You’ve heard the story: Two hikers encounter an angry bear in the forest. One of them opens his backpack, pulls out his running shoes, and begins putting them on as fast as he can. The other watches and says incredulously, “You don’t think you’re going to outrun that bear, do you?”

“I don’t have to outrun the bear,” the first hiker replies. “I only have to outrun you.”

We have news for you: you’re one of the hikers, the bear is right behind you, and your competition just put on its running shoes. Sound familiar? While competition in the restaurant business is nothing new, it is changing in ways we’ve never seen before.

Competition in the Restaurant Industry

Restaurant sales are poised to grow for the sixth consecutive year, reaching a record high of $709.2 billion in 2015. Restaurant finance outlooks are also positive. Combine those trends with lower unemployment, and it paints a pretty picture for restaurant owners. It’s a cautionary tale, though. Consumers are more value-conscious than ever (thank you, Groupon), and new establishments will be opening up at a pace we haven’t seen in about a decade. It’s true that your customers will have more money to spend, but they’ll also have more choices as to where to spend it.

Competition from Outside the Industry

A improving job market means your customers not only have more disposable income, they also have an increased need for quick and convenient meal options. Enter your latest competitor: convenience stores. More and more convenience stores are adding food service to their product line. And we’re not just talking about hot dogs and donuts here. Many stores are grabbing customers’ attention (and dollars) with high-quality deli items, healthy salads and wraps, and even gourmet meal replacement options that customers can grab quickly and heat up when they get home.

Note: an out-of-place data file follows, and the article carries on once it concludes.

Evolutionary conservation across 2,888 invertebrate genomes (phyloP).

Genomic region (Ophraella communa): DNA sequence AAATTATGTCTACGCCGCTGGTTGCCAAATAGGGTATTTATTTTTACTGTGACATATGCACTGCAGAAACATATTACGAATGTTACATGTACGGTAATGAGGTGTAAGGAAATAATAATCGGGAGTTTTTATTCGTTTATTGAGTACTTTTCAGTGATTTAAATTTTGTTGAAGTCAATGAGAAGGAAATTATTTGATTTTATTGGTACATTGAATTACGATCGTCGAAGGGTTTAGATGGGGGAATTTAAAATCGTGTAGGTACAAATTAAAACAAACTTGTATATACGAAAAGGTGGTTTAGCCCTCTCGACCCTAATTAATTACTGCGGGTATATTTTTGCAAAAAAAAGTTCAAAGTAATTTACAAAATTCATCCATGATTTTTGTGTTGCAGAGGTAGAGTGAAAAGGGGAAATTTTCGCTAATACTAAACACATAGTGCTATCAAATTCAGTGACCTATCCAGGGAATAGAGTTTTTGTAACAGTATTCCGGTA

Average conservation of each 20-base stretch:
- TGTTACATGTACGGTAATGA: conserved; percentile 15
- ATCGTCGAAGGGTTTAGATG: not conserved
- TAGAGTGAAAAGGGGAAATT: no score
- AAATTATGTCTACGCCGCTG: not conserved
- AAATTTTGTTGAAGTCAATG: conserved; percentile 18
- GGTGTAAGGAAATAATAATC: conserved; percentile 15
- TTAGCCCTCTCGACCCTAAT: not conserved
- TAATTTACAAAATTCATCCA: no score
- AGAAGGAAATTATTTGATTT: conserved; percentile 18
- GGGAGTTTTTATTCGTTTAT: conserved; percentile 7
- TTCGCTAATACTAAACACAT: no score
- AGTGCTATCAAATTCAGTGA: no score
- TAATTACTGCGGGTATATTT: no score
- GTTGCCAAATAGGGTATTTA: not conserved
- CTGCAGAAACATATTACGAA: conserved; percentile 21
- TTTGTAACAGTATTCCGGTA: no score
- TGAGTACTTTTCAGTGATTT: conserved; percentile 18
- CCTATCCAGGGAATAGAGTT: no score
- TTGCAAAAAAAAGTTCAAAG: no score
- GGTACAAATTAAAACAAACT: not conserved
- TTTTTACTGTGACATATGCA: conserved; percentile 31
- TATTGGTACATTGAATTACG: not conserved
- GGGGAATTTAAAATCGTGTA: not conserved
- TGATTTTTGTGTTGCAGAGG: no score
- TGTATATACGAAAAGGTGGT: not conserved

How to Outrun Your Competition (And the Bear)

Maybe the trick isn’t to run faster, but to run smarter. You can stay ahead of your competition by following these strategies:

  • Train every day. Before you invest your marketing dollars on the next big promotion, train your staff to deliver service based on excellent product knowledge, caring behavior, and personalized attention.
  • Training is the handle, sales is the pump. Train servers to not just take orders and deliver food, but to make sales. Through active listening and suggestive selling, servers can increase their per person check average by over a dollar on every shift.
  • Build repeat visits. It’s okay — and maybe even imperative — to offer a sweet deal to customers to get them in the door. The key is to capitalize on those visits and wow guests with service and food that they can’t wait to experience again.
  • Go where your customers are. You know customers are looking for convenience, so offer it. You don’t have to be a quick-serve, fast-casual, or convenience store concept to offer meals on the go. Take another look at your take-out offering and step up your game.

You can out-train your competition. Our suite of restaurant training for employees improves service, increases sales, and strengthens teamwork. Series include Service & Sales Excellence, Cycle of Service, Operations, Back-of-House, and Human Resources. Click here to learn more.